A guy in our local network of Lean companies told me of an interaction he had recently with an exec at his company. In short, he was tracking the short-term status of one inventory item which had been giving them fits. To do this, he checked the inventory level at the close of business each day and wrote it down on a sheet of paper to see the trend.
The exec saw this sheet of paper and became quite agitated, bewildered why he didn't use a particularly unwieldy piece of software the company had. My inventory-tracking friend didn't know quite how to respond and the awkward interaction concluded, unsettled.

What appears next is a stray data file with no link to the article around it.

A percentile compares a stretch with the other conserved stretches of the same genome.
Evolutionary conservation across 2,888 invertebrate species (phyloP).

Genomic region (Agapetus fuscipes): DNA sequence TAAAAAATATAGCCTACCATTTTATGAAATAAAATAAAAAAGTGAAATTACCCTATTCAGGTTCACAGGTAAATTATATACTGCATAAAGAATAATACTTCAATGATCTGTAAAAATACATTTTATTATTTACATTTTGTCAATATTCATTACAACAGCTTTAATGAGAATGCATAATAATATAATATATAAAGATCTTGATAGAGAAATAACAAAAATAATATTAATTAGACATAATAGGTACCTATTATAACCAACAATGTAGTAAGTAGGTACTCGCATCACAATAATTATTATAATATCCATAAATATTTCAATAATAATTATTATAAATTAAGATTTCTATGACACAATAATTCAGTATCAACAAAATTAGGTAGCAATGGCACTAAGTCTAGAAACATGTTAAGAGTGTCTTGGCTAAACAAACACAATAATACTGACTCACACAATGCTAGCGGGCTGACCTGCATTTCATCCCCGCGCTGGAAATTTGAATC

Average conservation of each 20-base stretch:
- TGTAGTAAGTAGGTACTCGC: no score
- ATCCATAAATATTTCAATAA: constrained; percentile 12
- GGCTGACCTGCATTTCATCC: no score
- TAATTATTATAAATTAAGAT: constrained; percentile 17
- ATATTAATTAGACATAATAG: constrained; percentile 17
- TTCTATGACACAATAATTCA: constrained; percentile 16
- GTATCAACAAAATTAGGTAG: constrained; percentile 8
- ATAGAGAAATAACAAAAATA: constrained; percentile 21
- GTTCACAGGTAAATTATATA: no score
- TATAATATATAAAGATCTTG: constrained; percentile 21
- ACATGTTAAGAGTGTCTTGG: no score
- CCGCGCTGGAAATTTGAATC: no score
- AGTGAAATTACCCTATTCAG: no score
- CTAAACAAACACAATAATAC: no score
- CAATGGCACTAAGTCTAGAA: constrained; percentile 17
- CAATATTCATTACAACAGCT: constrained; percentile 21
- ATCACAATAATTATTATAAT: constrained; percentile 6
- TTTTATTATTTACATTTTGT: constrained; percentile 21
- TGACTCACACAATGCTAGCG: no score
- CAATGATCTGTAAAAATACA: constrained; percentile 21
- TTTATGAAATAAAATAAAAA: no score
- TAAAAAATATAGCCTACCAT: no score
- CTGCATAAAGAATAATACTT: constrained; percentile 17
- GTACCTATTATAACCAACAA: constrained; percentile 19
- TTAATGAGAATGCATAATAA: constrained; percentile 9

This story reminded me, strangely enough, of Occam's razor. A 14th century philosopher and friar, William of Occam is said to have first postulated this "razor" (olde-speak for "rule of thumb") to guide decision making. Translated in numerous ways, it essentially says "when confronted with multiple solutions to a problem, choose the simplest one."
We have more tools for data and communication than any generation has ever had. Properly used, they are awesome and speed good decisions.
Often, a simple pen and paper is all we need to solve a problem. That's what William of Occam had. And we're still talking about him.